Do you remember where you were for New Year’s Eve, Y2K? Then good for you! Maybe you could help me remember where I was that evening. Because a whole decade has passed in the interim, and suddenly, my memory is not what it used to be.
In order to find out the answer to my Y2K mystery, I turned to my slightly younger and therefore perhaps more sharp-witted husband, Brett. He was of no help.
“Was that the year we went to San Francisco?” I asked.
“Perhaps,” he shrugged, returning to his newspaper. It was the morning of December 31st and I was recalling New Year’s Eves of yore.
“We saw Titanic out there. Was Titanic released in 1999?”
“Don’t know,” Brett shrugged. “Perhaps.”
I quickly went over the computer and checked on imdb.com. “No, Titanic came out in 1997.”
“Huh.” Brett replied. “Interesting.”
“Fine. You don’t care.”
“Not really, no.” Then he looked up from the paper and smiled reassuringly. “We were probably at Jodi and Evan’s, like we are every year.”
“Impossible. We didn’t even meet them until New Year’s of 2000.”
“Oh. Well then, there goes that theory.”
“I think I’m losing my mind.” I challenged, my voice rising slightly. “You don’t care that I’m losing my mind!” You see, I just finished reading Still Alice and now fight off troublesome thoughts of early-onset Alzheimer’s whenever I cannot recall a chunk of my own life’s information or when the words I need hover just beyond my mind’s reach.
Brett put down the paper and came around the kitchen island to give me a hug. “You’re not losing your mind, Julie. You’re just turning 40.”
There you have it.
2010 is the year I turn 40, everyone. I’m coming out. Loud and proud. And somewhat stunned.
“How did this happen to me?” My 97-year old grandmother asked me recently, staring into my wrinkled eyes with her own wrinkled eyes. “How did I become someone with a 40-year-old granddaughter?”
“I like totally don’t know, Nanny!”
Could time just slow down already? It was scaring my poor old grandmother.
Looking back, there were some neon yellow signs along the road of life telling me that I might be more than just older than I was last year. These were signs that I might actually be aging. This last year of the decade, the one that signified my upcoming movement from my late thirties into my early 40’s, was particularly telling.
It began with a phone call to my father last spring. He’s an ophthalmologist who always tells me not to worry when I call to describe an ailment – any and all ailments — to him. Like, “Dad, my elbow hurts when I bend it.” His response? You guessed it: “Then don’t bend it.” Other treatments of his include ice packs, cold compresses, sleep, and time. As in, “just give it some time. You’ll be fine.” In short, he’s not an alarmist. So, when I realized that in order to write articles on my computer and actually see the words written on the screen, I had to squint or use 18-point font, I called my dad for some reassurance.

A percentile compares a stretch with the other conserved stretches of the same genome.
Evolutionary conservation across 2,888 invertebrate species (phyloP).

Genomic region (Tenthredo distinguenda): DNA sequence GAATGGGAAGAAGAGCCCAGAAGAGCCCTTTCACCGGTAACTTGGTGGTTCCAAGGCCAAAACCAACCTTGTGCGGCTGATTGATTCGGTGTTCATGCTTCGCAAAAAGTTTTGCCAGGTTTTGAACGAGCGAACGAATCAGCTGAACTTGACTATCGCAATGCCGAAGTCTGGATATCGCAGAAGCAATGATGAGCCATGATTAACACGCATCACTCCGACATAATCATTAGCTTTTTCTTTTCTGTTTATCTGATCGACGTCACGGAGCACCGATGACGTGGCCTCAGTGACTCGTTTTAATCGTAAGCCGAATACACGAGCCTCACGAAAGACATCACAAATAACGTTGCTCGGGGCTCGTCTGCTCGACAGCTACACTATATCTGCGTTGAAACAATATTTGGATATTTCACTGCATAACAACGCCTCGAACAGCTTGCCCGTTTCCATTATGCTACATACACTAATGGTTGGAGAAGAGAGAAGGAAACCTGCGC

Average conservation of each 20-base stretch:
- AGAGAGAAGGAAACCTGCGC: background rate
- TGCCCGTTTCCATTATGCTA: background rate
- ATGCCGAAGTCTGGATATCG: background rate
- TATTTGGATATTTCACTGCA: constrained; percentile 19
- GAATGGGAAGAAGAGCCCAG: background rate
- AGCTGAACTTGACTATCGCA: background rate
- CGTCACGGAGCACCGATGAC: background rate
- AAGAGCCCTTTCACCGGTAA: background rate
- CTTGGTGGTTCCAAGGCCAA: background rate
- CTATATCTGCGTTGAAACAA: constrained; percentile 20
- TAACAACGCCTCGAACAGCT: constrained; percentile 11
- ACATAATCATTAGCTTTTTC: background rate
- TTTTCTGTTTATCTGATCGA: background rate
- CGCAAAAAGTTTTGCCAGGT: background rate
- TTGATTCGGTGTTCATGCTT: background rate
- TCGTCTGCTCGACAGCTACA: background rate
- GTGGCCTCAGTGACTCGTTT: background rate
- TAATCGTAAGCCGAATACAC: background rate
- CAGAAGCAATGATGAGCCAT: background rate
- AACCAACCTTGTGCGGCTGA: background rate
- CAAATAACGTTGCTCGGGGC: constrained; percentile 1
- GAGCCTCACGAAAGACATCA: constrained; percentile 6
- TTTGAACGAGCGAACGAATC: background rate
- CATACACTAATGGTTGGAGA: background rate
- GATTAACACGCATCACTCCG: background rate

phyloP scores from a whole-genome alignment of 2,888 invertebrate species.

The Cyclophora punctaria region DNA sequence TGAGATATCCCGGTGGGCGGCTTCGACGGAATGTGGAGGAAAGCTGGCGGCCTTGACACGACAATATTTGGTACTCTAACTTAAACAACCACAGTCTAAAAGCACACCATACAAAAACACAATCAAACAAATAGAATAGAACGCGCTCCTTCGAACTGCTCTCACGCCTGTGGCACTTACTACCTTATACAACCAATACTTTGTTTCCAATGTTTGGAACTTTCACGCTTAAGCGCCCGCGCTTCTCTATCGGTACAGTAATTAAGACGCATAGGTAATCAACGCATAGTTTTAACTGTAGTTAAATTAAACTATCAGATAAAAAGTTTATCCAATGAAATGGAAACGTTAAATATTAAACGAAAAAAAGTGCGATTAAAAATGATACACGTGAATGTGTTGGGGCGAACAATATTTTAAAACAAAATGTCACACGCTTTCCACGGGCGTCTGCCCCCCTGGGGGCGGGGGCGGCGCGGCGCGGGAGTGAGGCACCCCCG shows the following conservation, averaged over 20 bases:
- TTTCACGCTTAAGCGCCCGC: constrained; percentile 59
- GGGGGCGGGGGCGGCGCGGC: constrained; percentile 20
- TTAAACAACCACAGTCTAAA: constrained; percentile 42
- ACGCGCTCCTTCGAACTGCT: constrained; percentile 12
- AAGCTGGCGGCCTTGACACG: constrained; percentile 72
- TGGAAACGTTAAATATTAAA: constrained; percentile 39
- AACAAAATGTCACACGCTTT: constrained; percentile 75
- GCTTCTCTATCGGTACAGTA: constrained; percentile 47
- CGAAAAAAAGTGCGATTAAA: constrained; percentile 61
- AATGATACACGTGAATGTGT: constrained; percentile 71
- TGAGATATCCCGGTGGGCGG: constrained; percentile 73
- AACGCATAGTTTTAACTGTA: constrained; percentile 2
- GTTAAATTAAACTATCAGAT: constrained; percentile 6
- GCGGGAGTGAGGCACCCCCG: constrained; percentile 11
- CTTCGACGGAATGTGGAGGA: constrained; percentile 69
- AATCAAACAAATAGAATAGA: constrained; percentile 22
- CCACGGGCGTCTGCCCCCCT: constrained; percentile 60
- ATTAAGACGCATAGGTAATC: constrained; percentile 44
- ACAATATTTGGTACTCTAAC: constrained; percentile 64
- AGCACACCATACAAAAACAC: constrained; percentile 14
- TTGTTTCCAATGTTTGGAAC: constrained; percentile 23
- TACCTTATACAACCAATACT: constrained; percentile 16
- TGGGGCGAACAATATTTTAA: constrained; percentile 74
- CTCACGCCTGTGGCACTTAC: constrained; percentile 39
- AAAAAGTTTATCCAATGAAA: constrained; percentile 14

“I can’t see,” I told him.
He required clarification of my sweeping overgeneralization. “You mean, you can’t see where? When you drive at night at try to read street signs?” He asked.
“Yup. Can’t see.”
“How about when you look at the computer?”
“What about reading a book or magazine?”
“Can’t see, can’t see, can’t see!”
“So come into my office and I’ll examine your eyes. And, Jules, do everyone a favor and take the train, please!”
And that’s how I ended up with one set of progressive lenses and umpteen pairs of reading glasses. I never really adjusted to reading with the progressives, you see, so now I have a pair of colorful reading glasses in every room in the house and in every pocketbook I carry.
I’m one of those ladies now. One of those, “Wait, just let me get out my glasses…I know they are in here somewhere…oh, where oh where did I leave them…ah!” ladies. When I saw the Meryl Streep movie “It’s Complicated” last week, I laughed at all the jokes about aging and thought, wow, Meryl’s character has some really snazzy purple reading glasses…I wonder where she got them? (A shout-out to all the hip, older women out there: La Dentelliere at home has some great, Streepworthy readers!)
When I accidentally left my glasses at home this past summer and found myself with a book and a beach but no way to read, I called my mom in a panic. “I need reading sunglasses!” I cried, desperately. “Do such things exist? Cheap and quick!” She relayed the magic cure: Eyebobs. Eyebobs are a miraculous invention for the mildly reading handicapable among us. They are over-the-counter, moderately priced, moderately chic sunglasses with a magnifying reading lens built in on the bottom. I even wore them in the Hamptons.
Yes, the Hamptons.
Because here’s one amazing part of growing older: I didn’t care what anyone thought of me in my slightly uncool, certainly not Chloe sunglasses.
Okay, maybe I cared a little bit, but being able to see was finally more important than being seen.
In the past decade, I’ve learned how to shift focus. True, my memory might not be what it was, and my eyes have become a little blurry, a little more mellow in their intensity. But I’m starting to see that these are all metaphorically good things. Because if I cannot remember what our argument was about, then I’ll be hard pressed to stay mad at you for very long, Brett. And if I can’t see perfectly clearly, then I cannot judge the extent to which my wrinkled forehead is truly, horribly, in-need-of-injections, wrinkled.
I know I’m not the first to write about aging in this way; Nora Ephron did a lovely, comic job of feeling bad about her neck. I’m just the first one to write about me aging in this way.
Welcome to my new column for 2010: Julie, on the verge of turning 40.
I’m interested and excited to see where this topic will lead me. I hope you are, too.
Wishing you a very happy and healthy New Year, however many candles may top this year’s cake.